Religion in “To Kill a Mockingbird” by Harper Lee Free Essay Example
The theme of religion in ‘To Kill a Mockingbird’ is an extremely important one. It stands as a crucial point for other themes in the novel such as racism, sexism and discrimination. The community of Maycomb County all believe themselves to be devout, wholesome people; we discover that they are using their religion to indulge in other criticisms. Although they listen to the sermons about their religion and pretend that they practise it outside of church on a Sunday, the rest of their time, their beliefs on social harmony are far from the perfect Christian morals they believe themselves to have.
This is evident in Chapter twenty-four, the scene that involves the ‘ladies of the missionary tea circle’. Here the majority of women believe themselves to be utterly perfect ‘southern-belles’, who devote their life to discussing the works of Jesus .One thing is apparent, though, the women in the group hold diverse viewpoints and represent the various liberal, conservative, and hypocritical viewpoints found in the general population of Maycomb county.
Although the theme of religion is though to be taken seriously by every member of the community, it is only really practised by the black community. Indeed, the white people practise it. But, in measures such as when Miss Maudie is condemned for looking after her garden when she could be reading the bible. In methods such as enforcement of religion, people will never take it as seriously than if they would have had the chance to learn about Methodists, rather than having it drummed into them at birth.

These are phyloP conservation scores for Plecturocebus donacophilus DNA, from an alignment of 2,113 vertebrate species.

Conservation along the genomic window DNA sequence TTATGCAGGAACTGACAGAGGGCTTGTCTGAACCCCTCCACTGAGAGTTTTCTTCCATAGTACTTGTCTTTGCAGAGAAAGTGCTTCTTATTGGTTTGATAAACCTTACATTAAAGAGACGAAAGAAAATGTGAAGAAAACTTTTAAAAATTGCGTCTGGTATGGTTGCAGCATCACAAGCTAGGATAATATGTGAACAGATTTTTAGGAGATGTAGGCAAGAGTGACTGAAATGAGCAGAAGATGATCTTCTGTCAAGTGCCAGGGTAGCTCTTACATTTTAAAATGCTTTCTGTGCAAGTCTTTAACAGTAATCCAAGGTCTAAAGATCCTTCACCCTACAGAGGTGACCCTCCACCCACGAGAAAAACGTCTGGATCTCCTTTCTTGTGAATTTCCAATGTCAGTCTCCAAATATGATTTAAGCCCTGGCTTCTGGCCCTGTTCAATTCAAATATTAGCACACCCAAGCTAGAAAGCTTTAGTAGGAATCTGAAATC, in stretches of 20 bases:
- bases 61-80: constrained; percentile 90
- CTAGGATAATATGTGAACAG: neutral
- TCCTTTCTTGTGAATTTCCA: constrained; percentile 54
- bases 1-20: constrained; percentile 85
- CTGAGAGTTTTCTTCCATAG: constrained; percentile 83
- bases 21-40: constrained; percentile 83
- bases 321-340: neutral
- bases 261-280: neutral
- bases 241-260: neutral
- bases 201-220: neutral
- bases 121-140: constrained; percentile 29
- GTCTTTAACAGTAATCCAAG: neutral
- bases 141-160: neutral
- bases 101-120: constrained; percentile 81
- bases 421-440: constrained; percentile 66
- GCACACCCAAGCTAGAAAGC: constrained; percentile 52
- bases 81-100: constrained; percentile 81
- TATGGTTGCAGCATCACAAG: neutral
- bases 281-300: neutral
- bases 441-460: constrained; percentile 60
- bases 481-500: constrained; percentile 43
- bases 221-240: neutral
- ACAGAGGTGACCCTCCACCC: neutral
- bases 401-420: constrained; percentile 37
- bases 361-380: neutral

Phrases from the Bible such as “Do unto others as you would like done unto you” and “Love your neighbour as you love yourself” are not given a second thought as the community continues to be a hypocritical, racist and unjust society. No though for other people’s feelings is given in Maycomb county, no thought for how someone may be feeling, especially if they are black. For the community of Maycomb, does not believe the black people to have any feelings whatsoever. Just as long as the white people still feel they are a perfect community, full of devout, God-fearing people, they do not care who is put to death and who suffers.
The Bible does not say anything about the ill treatment of black people. It does not commend or apprehend racial or sexist discrimination. So, if these people base their lives on the teachings of the Bible, why is their discrimination in their society? Historical reasons. Discrimination and racism had nothing to do with their religious beliefs; it was because of a long history of conflict, starting way before Civil War. So, wouldn’t you have thought that in the nineteen hundreds, people would have woken up to the fact that colour of skin has no preference on a person? But, the people of Maycomb County are so fixed in their ways of social class that their racist ways will never change. Black people occupy the lowest class level in the Maycomb society. Not because of their deprivation or the way they speak, it was because of the colour of their skin.
In conclusion, religion plays an extremely important part in To Kill a Mockingbird. It forms a stem for other morals and beliefs such as discrimination; both racism and sexism and shows the reader what an unjust community Maycomb County is. On the surface of the communities personalities are holy, devout people. But, as we study their religion along with their morals, the realisation is in fact that theses people use their religion as an excuse to discriminate, not only against black members of the society, but in some cases women. Religion will always play a big part in society and culture, even in present day, but in the early nineteen hundreds, it was treated properly only by a few people. The rest, use it as a basis to form other such like beliefs and ethics, going so far away from the holy life Jesus intended, by being evil, self-centred human beings.
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The theme of religion in ‘To Kill a Mockingbird’ is an extremely important one. It stands as a crucial point for other themes in the novel such as racism, sexism […]